Authorities in Liberia have blocked the internet, in what is perceived to be a move to suppress ongoing anti-government protests in the capital, Monrovia.
Netblocks, an organisation that monitors internet disruptions and shutdowns confirmed the shutdown on Friday afternoon, saying access to social networking platforms Twitter, Facebook, WhatsApp, Instagram and Snapchat had been restricted.
‘‘The disruptions affecting ordinary operation of the social media platforms have raised concerns of a state order to restrict the Save The State protests in Liberian capital Monrovia,’‘ NetBlocks said in its statement.
Organisers of the Save The State protests have mobilised thousands of Liberians to demonstrate against high rates of inflation and corruption in the country.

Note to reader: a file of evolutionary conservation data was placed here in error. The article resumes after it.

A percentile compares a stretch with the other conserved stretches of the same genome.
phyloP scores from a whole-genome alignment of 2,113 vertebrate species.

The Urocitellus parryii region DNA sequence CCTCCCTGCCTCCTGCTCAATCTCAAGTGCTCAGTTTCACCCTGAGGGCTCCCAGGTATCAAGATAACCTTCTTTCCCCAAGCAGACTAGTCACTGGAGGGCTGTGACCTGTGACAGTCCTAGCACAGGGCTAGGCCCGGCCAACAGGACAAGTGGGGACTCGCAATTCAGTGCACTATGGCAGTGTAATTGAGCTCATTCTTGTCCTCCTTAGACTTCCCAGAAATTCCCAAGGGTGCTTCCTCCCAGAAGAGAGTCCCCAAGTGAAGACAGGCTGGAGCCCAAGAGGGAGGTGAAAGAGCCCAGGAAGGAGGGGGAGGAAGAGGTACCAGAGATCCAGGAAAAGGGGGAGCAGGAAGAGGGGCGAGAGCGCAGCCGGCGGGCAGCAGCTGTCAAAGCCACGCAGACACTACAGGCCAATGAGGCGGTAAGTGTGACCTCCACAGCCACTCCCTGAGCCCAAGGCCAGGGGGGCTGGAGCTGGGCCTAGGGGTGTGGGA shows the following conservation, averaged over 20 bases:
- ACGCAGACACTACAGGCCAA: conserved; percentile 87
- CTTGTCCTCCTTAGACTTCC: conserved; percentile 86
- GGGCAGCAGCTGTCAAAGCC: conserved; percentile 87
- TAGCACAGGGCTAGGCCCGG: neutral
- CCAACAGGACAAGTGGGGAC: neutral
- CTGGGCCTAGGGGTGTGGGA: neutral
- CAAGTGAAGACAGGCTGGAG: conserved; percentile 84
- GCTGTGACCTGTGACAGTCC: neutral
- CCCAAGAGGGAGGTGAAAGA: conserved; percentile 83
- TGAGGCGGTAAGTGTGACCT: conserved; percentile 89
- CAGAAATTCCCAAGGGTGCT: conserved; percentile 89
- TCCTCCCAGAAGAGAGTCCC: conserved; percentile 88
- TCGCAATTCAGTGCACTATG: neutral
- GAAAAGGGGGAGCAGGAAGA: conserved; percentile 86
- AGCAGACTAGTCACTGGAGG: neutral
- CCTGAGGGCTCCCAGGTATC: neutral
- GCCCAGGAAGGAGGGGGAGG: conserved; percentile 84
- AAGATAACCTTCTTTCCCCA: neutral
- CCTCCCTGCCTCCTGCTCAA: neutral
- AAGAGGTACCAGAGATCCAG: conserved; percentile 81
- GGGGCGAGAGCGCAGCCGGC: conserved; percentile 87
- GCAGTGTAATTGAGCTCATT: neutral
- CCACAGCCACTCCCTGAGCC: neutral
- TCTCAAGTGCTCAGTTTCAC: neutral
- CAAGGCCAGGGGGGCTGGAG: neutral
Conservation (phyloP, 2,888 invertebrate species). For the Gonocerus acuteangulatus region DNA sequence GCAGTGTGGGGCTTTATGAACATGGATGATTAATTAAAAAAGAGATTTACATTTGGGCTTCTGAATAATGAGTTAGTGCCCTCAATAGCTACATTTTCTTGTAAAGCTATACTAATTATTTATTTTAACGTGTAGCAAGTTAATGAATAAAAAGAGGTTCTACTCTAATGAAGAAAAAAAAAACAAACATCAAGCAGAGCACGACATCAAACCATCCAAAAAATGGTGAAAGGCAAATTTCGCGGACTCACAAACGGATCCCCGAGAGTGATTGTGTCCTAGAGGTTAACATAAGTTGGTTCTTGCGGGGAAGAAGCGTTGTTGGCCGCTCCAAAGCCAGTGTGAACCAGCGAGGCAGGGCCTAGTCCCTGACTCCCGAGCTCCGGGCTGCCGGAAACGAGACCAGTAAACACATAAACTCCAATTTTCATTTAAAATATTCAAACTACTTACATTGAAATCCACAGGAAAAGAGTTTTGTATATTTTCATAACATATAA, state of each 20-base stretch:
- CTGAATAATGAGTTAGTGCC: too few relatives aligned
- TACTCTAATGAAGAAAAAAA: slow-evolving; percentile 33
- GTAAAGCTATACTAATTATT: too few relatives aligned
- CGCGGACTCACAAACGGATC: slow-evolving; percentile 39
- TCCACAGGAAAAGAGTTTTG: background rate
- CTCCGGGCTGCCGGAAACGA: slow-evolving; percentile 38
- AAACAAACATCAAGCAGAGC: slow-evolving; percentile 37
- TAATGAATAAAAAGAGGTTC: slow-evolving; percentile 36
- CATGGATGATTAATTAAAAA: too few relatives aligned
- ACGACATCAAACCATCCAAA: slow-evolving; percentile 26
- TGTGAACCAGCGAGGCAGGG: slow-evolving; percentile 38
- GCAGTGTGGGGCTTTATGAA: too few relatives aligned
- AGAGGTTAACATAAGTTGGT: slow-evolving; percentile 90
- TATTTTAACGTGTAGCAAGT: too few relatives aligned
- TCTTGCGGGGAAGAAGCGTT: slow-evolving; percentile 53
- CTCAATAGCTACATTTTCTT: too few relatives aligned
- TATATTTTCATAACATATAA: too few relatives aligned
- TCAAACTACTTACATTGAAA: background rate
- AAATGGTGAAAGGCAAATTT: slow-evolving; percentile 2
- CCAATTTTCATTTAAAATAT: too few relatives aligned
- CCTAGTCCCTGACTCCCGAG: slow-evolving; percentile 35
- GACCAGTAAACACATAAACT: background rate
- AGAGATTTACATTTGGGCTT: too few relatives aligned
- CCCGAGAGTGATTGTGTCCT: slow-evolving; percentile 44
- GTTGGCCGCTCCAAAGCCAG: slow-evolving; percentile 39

The protests are likely to be a a key test for President George Weah, who campaigned over the same issues in his ascent to president, about 18 months ago.
The protesters are bracing for a possible violent showdown with security forces or even prolonged disruption.
The protests coalition calling itself the Council of Patriots, comprises politicians, professions, students and ordinary members of the public.
George Weah, in power since January 2018 is struggling to revive a country that is one of the poorest in the world.
He insists he is aware of the burden of ordinary people, and improvement to health, education and roads remain his priorities.
Senegalese opposition leader claims he was victim of assassination attempt
Senegal: Opposition figure Ousmane Sonko barricaded by police on eve of trial
Gambia: opposition holds rally against corruption
DR Congo: Hundreds displaced by fighting protest in Goma
Protests in Kinshasa against French president Macron's visit
Kinshasa: Young Congolese protest upcoming visit of French leader